Olney, Ian Rutgers University Press, 2017 Library of Congress PN1995.9.Z63O46 2017 | Dewey Decimal 791.43675
It’s official: the zombie apocalypse is here. The living dead have been lurking in popular culture since the 1930s, but they have never been as ubiquitous or as widely-embraced as they are today.
Zombie Cinema is a lively and accessible introduction to this massively popular genre. Presenting a historical overview of zombie appearances in cinema and on television, Ian Olney also considers why, more than any other horror movie monster, zombies have captured the imagination of twenty-first-century audiences.
Surveying the landmarks of zombie film and TV, from White Zombie to The Walking Dead, the book also offers unique insight into why zombies have gone global, spreading well beyond the borders of American and European cinema to turn up in films from countries as far-flung as Cuba, India, Japan, New Zealand, and Nigeria. Both fun and thought-provoking, Zombie Cinema will give readers a new perspective on our ravenous hunger for the living dead.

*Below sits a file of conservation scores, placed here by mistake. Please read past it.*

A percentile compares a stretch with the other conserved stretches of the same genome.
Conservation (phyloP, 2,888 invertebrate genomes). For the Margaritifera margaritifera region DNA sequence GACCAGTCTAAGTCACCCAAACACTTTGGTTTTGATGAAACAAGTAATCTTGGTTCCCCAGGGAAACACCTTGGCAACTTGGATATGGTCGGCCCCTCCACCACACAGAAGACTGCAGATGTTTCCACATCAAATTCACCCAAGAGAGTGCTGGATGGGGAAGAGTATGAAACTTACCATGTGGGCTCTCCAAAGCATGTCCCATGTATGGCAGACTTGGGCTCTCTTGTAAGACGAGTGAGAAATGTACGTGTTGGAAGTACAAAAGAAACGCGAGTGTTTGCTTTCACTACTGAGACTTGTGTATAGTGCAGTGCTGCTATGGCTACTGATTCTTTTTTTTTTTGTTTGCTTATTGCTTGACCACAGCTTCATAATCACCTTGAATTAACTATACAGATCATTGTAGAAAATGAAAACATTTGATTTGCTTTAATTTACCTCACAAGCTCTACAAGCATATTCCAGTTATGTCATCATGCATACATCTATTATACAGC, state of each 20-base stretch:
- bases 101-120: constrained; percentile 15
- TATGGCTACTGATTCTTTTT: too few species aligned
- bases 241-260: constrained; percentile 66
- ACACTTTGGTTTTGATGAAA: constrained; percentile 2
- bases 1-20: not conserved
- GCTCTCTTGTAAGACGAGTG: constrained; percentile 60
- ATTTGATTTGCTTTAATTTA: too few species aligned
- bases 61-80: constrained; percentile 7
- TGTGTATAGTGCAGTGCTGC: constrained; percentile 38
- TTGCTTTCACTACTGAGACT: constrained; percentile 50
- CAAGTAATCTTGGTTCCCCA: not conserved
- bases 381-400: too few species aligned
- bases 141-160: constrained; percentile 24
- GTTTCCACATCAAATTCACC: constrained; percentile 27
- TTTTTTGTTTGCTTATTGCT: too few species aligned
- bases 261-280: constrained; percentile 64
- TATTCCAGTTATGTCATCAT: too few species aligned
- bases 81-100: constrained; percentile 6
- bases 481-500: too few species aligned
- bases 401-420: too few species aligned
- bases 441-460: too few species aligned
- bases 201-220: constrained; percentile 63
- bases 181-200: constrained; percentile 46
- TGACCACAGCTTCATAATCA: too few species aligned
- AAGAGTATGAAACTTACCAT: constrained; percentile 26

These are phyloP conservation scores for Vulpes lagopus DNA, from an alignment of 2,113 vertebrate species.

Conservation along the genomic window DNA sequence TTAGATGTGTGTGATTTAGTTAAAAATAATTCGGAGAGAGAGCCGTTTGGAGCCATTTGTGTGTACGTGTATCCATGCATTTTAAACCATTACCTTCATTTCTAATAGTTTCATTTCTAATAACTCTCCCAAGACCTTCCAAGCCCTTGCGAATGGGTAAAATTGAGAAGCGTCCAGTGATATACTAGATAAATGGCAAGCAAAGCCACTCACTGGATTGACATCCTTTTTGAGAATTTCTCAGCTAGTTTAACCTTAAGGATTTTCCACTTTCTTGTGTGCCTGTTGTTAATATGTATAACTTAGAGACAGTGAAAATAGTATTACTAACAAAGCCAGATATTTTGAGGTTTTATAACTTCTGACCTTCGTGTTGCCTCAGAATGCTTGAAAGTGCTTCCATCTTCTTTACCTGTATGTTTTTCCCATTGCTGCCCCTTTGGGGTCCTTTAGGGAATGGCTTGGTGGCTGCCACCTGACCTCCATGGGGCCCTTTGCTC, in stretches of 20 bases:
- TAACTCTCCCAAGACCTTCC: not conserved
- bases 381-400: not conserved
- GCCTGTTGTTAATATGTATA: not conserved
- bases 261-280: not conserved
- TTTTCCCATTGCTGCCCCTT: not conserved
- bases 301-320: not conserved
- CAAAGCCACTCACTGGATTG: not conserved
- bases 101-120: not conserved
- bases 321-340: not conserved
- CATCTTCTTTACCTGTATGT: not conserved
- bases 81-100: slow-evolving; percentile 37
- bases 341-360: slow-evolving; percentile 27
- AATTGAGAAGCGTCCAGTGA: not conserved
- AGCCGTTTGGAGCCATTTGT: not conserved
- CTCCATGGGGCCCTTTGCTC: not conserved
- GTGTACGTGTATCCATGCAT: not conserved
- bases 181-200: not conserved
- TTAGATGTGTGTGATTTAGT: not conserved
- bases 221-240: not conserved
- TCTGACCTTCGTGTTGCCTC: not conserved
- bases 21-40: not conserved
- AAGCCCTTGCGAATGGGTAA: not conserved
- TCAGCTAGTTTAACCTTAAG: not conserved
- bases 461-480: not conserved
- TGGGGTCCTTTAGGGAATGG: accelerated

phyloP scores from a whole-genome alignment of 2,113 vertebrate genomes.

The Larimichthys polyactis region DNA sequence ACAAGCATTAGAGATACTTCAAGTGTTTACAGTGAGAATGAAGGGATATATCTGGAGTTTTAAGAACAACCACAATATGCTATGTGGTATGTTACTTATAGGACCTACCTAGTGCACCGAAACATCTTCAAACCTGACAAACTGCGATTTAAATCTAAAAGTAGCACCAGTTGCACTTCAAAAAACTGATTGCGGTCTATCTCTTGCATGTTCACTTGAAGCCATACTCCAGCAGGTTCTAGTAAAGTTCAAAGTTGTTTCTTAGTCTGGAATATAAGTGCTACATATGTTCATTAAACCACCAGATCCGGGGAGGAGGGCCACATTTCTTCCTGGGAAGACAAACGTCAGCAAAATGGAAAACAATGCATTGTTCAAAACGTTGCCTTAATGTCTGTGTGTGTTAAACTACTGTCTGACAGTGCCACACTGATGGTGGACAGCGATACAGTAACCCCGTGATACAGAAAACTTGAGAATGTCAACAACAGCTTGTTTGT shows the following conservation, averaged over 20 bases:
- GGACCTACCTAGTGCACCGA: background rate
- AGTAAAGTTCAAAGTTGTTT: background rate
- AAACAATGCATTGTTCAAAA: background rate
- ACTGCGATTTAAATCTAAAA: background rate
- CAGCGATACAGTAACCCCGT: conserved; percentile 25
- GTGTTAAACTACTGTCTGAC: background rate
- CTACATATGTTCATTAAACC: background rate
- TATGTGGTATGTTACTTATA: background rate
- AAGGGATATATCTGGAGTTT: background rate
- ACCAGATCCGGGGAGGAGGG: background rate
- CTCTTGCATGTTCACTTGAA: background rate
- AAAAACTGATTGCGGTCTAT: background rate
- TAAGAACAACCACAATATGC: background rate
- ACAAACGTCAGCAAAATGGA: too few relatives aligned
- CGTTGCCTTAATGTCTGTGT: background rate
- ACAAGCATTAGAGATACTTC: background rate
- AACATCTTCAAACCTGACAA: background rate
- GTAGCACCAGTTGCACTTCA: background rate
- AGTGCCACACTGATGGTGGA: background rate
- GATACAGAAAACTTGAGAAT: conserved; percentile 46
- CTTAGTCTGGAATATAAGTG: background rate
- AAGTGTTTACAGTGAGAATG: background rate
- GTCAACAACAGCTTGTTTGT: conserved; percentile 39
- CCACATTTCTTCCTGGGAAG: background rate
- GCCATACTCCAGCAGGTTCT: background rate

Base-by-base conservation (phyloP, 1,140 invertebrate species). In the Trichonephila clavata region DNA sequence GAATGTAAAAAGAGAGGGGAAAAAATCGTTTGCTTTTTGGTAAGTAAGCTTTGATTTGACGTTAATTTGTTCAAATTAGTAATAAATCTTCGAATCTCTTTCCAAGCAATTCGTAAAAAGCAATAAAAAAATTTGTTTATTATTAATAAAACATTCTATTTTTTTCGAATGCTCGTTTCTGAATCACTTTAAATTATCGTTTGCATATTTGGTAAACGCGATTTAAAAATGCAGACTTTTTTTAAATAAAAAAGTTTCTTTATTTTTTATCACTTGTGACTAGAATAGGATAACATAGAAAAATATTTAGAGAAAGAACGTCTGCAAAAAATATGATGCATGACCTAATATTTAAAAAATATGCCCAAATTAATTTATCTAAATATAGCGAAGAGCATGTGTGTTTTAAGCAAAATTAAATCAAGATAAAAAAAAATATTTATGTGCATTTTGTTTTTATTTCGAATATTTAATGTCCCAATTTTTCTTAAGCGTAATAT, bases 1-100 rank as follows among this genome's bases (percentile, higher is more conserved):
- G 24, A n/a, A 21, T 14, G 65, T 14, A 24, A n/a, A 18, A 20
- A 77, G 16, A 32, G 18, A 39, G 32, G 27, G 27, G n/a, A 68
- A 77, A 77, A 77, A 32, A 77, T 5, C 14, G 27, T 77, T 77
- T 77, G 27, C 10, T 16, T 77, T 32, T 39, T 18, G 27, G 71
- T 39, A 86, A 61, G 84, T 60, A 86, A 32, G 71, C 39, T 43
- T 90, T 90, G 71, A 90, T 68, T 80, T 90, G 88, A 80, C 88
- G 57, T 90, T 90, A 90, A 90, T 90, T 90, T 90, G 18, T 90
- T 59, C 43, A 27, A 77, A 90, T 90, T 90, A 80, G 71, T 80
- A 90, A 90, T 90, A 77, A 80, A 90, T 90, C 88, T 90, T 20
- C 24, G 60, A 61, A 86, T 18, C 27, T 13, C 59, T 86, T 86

Add a gurgling moan with the sound of dragging feet and a smell of decay and what do you get? Better not find out. The zombie has roamed with dead-eyed menace from its beginnings in obscure folklore and superstition to global status today, the star of films such as 28 Days Later, World War Z, and the outrageously successful comic book, TV series, and video game—The Walking Dead. In this brain-gripping history, Roger Luckhurst traces the permutations of the zombie through our culture and imaginations, examining the undead’s ability to remain defiantly alive.
Luckhurst follows a trail that leads from the nineteenth-century Caribbean, through American pulp fiction of the 1920s, to the middle of the twentieth century, when zombies swarmed comic books and movie screens. From there he follows the zombie around the world, tracing the vectors of its infectious global spread from France to Australia, Brazil to Japan. Stitching together materials from anthropology, folklore, travel writings, colonial histories, popular literature and cinema, medical history, and cultural theory, Zombies is the definitive short introduction to these restless pulp monsters.
An archive-based, in-depth analysis of the surreal nature and science movies of the pioneering French filmmaker Jean Painlevé